It is desirable for early machining operations in the sequence to remove material at regions of higher residual stress. This will cause maximum distortion of the disc portion 8 but, at that stage, there is plenty of material left to enable this distortion to be compensated for by the removal of further material in subsequent machining operations.

It is also desirable for the sequence of machining operations to be programmed so that the stiffness of the workpiece at any stage is sufficient to withstand the machining forces applied to it.

In practice, all rough machining and semifinish machine should be completed before finish machining operations are performed.

Since the release of residual stress on removal of material does not occur immediately, it is desirable for some machining operations to be deferred for a predetermined time following the immediately preceding machining operation, so that the full distortion arising from the immediately preceding operation has taken place before the next successive operation begins.

During the machining operations on the faces 26 and 28 of the disc portion 8, the workpiece 4 remains secured to the fixture 36. Furthermore, many of the machining operations on the hub portion 6 can be accomplished while the workpiece 4 is on the fixture 36. This saves the time which might otherwise be taken in removing the workpiece 4 from one fixture and securing it to a second fixture between machining operations. Also, all of the machining operations, at least on the disc portion 8, can be accomplished by reference to only a single datum, whereas a change of fixture would require the setting of a new datum.

The use of the fixture 36 supporting the hub of the workpiece 4 enables the machining process to be extensively automated, particularly if the machining operations are carried out on a CNC lathe with tool changing capability. The ready access to both faces 26 and 28 of the disc portion 8 enables rapid changeover from a machining operation on one face to a machining operation on the opposite face, where no delay is required to enable distortion to take effect.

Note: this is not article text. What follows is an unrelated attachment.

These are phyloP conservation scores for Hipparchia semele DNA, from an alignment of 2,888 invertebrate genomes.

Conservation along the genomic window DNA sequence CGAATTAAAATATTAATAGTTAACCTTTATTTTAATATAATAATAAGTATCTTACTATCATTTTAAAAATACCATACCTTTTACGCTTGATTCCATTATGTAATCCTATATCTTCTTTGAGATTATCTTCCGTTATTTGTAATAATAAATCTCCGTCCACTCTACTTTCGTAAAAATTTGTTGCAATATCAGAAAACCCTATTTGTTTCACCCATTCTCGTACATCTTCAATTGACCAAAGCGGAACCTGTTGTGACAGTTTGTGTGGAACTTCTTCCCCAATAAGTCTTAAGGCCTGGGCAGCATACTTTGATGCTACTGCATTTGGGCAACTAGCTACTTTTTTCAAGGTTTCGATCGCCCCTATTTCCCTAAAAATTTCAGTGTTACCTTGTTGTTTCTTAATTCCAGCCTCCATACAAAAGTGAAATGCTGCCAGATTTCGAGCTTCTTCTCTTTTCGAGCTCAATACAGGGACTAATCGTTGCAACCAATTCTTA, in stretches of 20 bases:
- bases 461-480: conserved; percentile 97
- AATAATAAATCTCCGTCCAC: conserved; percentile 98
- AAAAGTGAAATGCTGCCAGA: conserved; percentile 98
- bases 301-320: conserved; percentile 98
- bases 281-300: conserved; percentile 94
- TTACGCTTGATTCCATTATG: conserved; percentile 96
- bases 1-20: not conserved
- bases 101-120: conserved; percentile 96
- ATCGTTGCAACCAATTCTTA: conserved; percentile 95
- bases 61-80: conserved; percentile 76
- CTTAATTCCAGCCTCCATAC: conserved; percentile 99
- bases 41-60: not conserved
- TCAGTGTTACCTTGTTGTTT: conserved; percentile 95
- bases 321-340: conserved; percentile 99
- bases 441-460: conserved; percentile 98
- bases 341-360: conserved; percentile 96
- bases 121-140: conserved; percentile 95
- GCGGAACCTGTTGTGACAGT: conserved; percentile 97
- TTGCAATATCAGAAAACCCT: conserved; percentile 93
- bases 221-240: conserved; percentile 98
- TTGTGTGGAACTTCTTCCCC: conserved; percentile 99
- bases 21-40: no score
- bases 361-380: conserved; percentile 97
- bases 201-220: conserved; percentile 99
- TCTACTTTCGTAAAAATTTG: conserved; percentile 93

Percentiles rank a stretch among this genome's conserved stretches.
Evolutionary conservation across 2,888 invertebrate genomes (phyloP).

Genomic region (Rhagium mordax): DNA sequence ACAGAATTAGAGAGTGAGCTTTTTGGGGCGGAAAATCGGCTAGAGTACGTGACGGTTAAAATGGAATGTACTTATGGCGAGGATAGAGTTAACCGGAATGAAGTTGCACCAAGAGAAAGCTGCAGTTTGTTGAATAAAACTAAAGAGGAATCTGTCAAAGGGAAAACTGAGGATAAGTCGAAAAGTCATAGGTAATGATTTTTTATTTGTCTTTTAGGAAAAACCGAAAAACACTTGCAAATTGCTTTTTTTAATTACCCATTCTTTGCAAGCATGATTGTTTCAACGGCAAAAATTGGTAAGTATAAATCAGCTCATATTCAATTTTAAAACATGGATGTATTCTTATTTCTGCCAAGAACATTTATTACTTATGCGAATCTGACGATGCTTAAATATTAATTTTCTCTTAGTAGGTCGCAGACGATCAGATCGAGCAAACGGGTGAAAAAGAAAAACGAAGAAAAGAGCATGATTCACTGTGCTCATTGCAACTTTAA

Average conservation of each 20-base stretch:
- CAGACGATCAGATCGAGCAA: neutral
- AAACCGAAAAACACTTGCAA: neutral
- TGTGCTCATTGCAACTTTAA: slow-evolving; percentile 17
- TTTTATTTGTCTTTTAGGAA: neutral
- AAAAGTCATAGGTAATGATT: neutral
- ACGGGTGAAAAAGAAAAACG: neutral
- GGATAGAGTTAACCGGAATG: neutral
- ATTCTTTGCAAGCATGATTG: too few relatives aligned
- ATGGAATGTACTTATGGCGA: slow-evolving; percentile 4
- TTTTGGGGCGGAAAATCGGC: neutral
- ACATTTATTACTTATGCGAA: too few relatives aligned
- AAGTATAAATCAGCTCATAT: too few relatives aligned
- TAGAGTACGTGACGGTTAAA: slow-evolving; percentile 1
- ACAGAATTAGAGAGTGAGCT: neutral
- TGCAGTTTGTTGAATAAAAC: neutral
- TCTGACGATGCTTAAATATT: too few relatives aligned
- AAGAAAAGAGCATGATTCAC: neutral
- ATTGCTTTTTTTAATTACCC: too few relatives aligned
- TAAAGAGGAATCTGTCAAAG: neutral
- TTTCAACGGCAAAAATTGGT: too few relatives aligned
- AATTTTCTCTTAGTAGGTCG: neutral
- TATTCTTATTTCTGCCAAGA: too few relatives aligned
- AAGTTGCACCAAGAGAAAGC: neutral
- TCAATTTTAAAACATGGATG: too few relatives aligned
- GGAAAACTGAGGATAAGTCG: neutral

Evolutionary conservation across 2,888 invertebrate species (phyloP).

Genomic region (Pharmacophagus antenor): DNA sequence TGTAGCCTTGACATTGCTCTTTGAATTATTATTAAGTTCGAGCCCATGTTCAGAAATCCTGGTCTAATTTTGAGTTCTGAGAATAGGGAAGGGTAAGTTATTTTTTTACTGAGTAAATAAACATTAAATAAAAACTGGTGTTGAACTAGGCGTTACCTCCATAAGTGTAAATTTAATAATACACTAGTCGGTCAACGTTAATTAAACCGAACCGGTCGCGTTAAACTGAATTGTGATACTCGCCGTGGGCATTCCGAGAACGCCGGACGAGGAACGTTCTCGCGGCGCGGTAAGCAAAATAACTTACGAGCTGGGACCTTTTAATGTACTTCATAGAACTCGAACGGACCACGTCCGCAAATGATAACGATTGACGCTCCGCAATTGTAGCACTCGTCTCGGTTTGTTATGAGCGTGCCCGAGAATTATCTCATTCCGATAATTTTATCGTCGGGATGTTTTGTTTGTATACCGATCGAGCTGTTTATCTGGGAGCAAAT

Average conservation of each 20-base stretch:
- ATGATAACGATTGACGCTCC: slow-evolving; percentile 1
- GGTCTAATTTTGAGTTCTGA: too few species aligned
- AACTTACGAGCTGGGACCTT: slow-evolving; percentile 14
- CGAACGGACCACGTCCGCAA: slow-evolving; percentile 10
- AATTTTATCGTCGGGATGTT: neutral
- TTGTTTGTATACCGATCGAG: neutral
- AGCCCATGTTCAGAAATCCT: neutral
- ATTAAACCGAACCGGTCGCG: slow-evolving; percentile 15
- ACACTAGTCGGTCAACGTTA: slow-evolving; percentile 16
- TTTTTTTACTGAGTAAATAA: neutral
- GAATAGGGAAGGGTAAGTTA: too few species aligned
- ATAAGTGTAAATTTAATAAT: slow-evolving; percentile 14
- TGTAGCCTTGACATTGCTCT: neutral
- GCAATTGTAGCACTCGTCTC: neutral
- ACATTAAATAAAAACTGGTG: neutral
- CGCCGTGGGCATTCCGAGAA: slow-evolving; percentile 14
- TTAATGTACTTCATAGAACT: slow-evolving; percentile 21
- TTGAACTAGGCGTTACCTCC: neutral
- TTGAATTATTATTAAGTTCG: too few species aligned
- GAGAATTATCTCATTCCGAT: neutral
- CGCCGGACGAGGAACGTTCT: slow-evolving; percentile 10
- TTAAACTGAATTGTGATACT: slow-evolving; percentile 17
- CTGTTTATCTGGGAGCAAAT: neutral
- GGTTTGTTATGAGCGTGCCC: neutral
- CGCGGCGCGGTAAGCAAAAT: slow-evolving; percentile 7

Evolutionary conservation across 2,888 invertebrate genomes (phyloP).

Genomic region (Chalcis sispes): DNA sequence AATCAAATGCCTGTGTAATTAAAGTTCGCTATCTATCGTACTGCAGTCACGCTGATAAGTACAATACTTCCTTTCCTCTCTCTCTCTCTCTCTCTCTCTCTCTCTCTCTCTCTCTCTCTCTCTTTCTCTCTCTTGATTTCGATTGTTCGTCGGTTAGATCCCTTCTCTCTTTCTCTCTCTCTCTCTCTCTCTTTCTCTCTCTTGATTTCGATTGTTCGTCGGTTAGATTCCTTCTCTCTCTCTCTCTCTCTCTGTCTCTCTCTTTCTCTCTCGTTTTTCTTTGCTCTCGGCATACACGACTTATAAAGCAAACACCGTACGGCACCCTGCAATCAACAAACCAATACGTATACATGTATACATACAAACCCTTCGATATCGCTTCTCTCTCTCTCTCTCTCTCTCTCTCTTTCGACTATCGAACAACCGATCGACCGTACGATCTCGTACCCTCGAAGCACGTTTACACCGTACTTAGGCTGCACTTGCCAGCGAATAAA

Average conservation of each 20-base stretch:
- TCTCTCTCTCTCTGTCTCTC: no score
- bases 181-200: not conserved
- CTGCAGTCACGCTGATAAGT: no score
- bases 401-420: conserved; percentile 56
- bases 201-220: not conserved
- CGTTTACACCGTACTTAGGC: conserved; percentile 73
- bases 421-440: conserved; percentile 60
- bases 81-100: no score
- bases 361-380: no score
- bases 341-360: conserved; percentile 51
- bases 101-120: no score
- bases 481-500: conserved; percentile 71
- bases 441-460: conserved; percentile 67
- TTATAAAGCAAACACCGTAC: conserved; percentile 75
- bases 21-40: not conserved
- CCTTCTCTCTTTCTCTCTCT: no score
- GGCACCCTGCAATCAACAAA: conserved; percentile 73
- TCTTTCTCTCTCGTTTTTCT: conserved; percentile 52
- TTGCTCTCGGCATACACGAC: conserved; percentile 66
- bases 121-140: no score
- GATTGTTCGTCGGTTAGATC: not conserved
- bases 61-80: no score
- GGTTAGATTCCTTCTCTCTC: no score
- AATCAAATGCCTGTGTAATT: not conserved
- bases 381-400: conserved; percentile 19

The use of a single fixture 36 and the resulting increase in cycle time between machining operations reduces manual handling of the workpiece 4, work in progress, floor space required and the number of fixtures 36 needed for each disc design. Preliminary indications are that the time taken to produce a finished disc 2 from a forging can be reduced from approximately 35 hours using current techniques to less than 6 hours using a procedure as described above.

FIG. 2 shows an alternative supporting arrangement for the starting workpiece 4. In FIG. 2, the workpiece 4 and the finished disc 2 are substantially identical to those shown in FIG. 1, and their features are referred to by the same reference numerals.

In FIG. 2, the workpiece 4 is supported at the cylindrical surface 14 by a fixture 38, with additional support being provided by an automatic tailstock 40. As with the arrangement of FIG. 1, the fixture 38 is rigidly secured to the workpiece 4 and is mounted for rotation in a lathe.

Patent Citations
Cited PatentFiling datePublication dateApplicantTitle
US2633776 *Aug 14, 1948Apr 7, 1953Kellogg M W CoMethod of manufacturing turbine blades integral with turbine rotor
US2856675 *Nov 8, 1954Oct 21, 1958Gen Motors CorpMethod of making turbomachine blading
US2959843 *Jan 17, 1955Nov 15, 1960Eaton Mfg CoMethod of producing turbine blades